A Location-Aware Architecture for an IoT-Based Smart Museum

A Location-Aware Architecture for an IoT-Based Smart Museum

Giuseppe Del Fiore (IDALab, Department of Innovation Engineering, University of Salento, Lecce, Italy), Luca Mainetti (IDALab, Department of Innovation Engineering, University of Salento, Lecce, Italy), Vincenzo Mighali (IDALab, Department of Innovation Engineering, University of Salento, Lecce, Italy), Luigi Patrono (IDALab, Department of Innovation Engineering, University of Salento, Lecce, Italy), Stefano Alletto (ImageLab, University of Modena and Reggio Emilia, Modena, Italy), Rita Cucchiara (ImageLab, University of Modena and Reggio Emilia, Modena, Italy) and Giuseppe Serra (ImageLab, University of Modena and Reggio Emilia, Modena, Italy)
Copyright: © 2016 |Pages: 17
DOI: 10.4018/IJEGR.2016040103
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Abstract

The Internet of Things, whose main goal is to automatically predict users' desires, can find very interesting opportunities in the art and culture field, as the tourism is one of the main driving engines of the modern society. Currently, the innovation process in this field is growing at a slower pace, so the cultural heritage is a prerogative of a restricted category of users. To address this issue, a significant technological improvement is necessary in the culture-dedicated locations, which do not usually allow the installation of hardware infrastructures. In this paper, we design and validate a no-invasive indoor location-aware architecture able to enhance the user experience in a museum. The system relies on the user's smartphone and a wearable device (with image recognition and localization capabilities) to automatically deliver personalized cultural contents related to the observed artworks. The proposal was validated in the MUST museum in Lecce (Italy).
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1. Introduction

The Internet of Things (IoT) (Atzori, Iera, & Morabito, 2010; Mainetti, Patrono, & Vilei, 2011) is leading to the development of a plethora of smart objects that are intended to sense environmental parameters and human beings' behavior, in order to provide advanced services to the users. This trend aims at realizing smart environments able to capture, in a pervasive way, all useful information from the real world, and to automatically anticipate users’ needs (Mainetti, Mighali, Patrono, Rametta & Oliva, 2013; Mainetti, Mighali, Patrono, & Rametta, 2014). The continuous attention towards this new vision puts an extraordinary stress on the so-called smart cities. They aim at increasing the effectiveness and efficiency of tourism, energy and water supply, healthcare, home and building automation, by integrating various systems through Information and Communication Technology (ICT) (Naphade, Banavar, Harrison, Paraszczak, & Morris, 2011). Unfortunately, the industrial world is still reluctant to invest directly on smart cities and most enterprises seek to secure their entrance with standardization and business models. To encourage the standardization of hardware and software solutions dedicated to smart cities, a smart city architecture should have a well-defined structure. This issue is well treated in (Anthopoulos, 2015), where the author uses literature findings and combines them with data from well-known smart cities to suggest a proper structure for a smart city architecture. The result is a five-layered architecture that could represent the baseline for smart city standardization. Referring to this structure, the IoT has well-defined position and contribution in the smart city architecture, since it belongs to the “ICT-based Hard Infrastructure Layer”, which concerns all smart hardware able to provide sustainable smart city (SSC) services.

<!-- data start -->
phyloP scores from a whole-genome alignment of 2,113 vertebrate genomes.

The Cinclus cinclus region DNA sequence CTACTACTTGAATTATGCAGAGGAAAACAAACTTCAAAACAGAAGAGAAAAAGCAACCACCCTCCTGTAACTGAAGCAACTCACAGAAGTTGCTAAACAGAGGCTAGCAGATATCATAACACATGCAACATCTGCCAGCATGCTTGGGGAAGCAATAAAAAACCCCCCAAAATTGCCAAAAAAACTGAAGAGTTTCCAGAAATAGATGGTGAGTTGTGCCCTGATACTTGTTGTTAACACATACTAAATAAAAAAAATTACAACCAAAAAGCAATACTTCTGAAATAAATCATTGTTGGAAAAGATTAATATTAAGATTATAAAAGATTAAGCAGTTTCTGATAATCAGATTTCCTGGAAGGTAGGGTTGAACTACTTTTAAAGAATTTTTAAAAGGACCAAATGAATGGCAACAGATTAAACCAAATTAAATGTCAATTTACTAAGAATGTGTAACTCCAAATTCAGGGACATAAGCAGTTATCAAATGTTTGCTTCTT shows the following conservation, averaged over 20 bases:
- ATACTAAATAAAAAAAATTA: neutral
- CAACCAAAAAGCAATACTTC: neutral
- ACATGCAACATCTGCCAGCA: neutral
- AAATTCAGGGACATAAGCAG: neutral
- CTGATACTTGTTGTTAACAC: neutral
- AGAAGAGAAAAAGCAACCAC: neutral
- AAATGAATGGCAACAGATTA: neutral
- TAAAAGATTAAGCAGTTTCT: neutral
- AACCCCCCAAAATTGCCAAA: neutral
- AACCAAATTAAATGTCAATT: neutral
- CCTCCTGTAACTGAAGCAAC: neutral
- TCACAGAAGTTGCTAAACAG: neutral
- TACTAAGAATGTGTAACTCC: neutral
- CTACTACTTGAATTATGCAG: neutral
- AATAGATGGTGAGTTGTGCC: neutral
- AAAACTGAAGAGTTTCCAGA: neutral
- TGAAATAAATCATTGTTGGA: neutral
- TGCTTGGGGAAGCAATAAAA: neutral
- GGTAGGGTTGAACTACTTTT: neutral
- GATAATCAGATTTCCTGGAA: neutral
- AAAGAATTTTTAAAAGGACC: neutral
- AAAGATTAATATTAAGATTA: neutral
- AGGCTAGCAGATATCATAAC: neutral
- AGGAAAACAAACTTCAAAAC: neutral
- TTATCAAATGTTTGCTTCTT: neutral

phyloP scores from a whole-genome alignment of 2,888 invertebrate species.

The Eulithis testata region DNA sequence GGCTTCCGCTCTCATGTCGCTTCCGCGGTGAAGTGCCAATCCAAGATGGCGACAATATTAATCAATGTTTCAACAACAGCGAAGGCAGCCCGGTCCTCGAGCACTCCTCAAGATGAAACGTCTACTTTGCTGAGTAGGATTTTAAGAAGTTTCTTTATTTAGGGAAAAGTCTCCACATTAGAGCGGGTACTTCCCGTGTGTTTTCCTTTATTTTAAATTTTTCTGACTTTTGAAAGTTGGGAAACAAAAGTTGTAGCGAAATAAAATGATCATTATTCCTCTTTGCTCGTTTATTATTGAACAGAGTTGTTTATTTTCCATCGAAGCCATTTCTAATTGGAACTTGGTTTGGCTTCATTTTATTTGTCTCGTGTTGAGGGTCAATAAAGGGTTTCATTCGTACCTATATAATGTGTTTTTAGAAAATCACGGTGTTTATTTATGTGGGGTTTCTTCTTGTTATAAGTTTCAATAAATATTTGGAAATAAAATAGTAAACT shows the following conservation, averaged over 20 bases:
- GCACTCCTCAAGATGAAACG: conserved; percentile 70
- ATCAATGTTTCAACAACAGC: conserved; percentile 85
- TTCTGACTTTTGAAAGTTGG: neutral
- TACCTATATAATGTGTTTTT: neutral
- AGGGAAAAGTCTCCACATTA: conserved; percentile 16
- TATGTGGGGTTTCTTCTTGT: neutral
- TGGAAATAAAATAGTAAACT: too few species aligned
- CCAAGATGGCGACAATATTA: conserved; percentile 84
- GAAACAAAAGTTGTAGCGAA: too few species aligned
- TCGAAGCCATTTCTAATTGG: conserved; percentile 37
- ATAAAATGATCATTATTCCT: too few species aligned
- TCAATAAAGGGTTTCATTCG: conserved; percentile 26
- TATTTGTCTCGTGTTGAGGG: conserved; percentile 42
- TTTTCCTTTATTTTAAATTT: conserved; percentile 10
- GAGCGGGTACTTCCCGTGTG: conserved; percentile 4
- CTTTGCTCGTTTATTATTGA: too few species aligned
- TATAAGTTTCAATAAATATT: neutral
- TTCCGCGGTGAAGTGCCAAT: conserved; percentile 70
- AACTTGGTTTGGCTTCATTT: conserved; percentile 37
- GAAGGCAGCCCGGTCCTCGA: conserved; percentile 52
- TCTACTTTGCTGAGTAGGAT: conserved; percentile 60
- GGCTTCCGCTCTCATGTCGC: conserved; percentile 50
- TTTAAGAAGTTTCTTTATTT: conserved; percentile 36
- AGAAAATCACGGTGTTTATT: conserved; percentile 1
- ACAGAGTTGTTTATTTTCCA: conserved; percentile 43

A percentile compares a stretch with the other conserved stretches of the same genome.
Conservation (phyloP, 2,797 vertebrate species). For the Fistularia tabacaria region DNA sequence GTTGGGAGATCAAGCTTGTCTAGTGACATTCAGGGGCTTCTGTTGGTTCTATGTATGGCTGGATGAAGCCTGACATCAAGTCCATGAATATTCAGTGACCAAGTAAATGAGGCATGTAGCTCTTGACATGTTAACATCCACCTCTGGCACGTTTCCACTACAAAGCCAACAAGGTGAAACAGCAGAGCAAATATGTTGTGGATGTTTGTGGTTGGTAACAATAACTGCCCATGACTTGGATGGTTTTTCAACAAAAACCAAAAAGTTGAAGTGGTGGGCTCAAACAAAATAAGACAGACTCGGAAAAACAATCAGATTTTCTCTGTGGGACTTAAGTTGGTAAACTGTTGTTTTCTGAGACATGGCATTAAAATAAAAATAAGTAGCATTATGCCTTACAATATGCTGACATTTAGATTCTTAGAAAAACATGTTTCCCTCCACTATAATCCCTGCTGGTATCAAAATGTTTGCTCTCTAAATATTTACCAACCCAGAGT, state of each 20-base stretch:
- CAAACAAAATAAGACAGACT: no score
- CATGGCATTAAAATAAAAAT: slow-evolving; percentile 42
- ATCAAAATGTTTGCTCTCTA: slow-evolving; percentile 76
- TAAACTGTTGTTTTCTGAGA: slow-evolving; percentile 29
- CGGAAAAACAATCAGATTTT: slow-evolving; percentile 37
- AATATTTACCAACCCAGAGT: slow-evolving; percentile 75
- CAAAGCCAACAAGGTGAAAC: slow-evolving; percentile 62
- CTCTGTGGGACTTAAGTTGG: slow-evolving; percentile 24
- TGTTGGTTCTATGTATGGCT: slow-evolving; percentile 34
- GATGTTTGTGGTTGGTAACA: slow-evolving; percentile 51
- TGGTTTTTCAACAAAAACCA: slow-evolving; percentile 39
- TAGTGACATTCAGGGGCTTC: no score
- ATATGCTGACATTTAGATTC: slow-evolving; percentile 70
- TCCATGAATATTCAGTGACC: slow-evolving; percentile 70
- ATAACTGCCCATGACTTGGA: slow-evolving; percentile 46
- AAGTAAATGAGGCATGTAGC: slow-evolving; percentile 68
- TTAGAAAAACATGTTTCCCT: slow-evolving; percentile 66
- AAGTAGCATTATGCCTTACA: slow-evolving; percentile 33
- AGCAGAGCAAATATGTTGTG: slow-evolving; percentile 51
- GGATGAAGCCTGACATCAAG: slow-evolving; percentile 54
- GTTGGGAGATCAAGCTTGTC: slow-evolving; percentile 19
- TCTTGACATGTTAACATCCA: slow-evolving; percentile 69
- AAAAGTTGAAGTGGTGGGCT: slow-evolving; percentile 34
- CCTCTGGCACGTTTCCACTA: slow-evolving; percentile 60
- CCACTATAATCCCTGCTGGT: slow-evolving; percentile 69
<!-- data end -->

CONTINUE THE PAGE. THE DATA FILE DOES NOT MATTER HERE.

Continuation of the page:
Among all the possible areas of applicability of ICT technologies, art and culture (identified by “Education & Tourism” in the aforementioned architecture) are becoming more and more interesting since they play an important role in human beings lives. Over the centuries, hundreds of museums and art galleries have preserved our diverse cultural heritage and served as important sources of education and learning. However, visiting a museum could often be quite boring because museum curators are not able to catch the tourists’ attention properly. In particular, it is difficult to define in advance a tour for all the visitors, because interests may vary from person to person (e.g., from children to adults, students group from single visitor, casual visitor to fond-visitor). Given these issues, an important research question has to be answered: can a smart tourism application effectively enhance customer experience within a museum? To address such question, interactive and personalized museum tours need to be developed. In this perspective, a significant contribution can be given by the IoT, which aims to create a better world for people, where smart objects around us act accordingly like suggestions’ generation that are relative to our insights.

Together with the IoT vision, also the role of mobile and wearable devices is increasing. Mobile devices, such as smartphones and tablets, are almost ubiquitous in our society, since they are not only communication means, but also technological tools for controlling other devices and communicating information about users (Alam, Saini, & El Saddik, 2015). For this reason, the trend to use them for interacting with smart environment is increasingly widespread. Finally, another key element of the current digital world is the Cloud, which is becoming the main mean for sharing data, information, and events between services and users.

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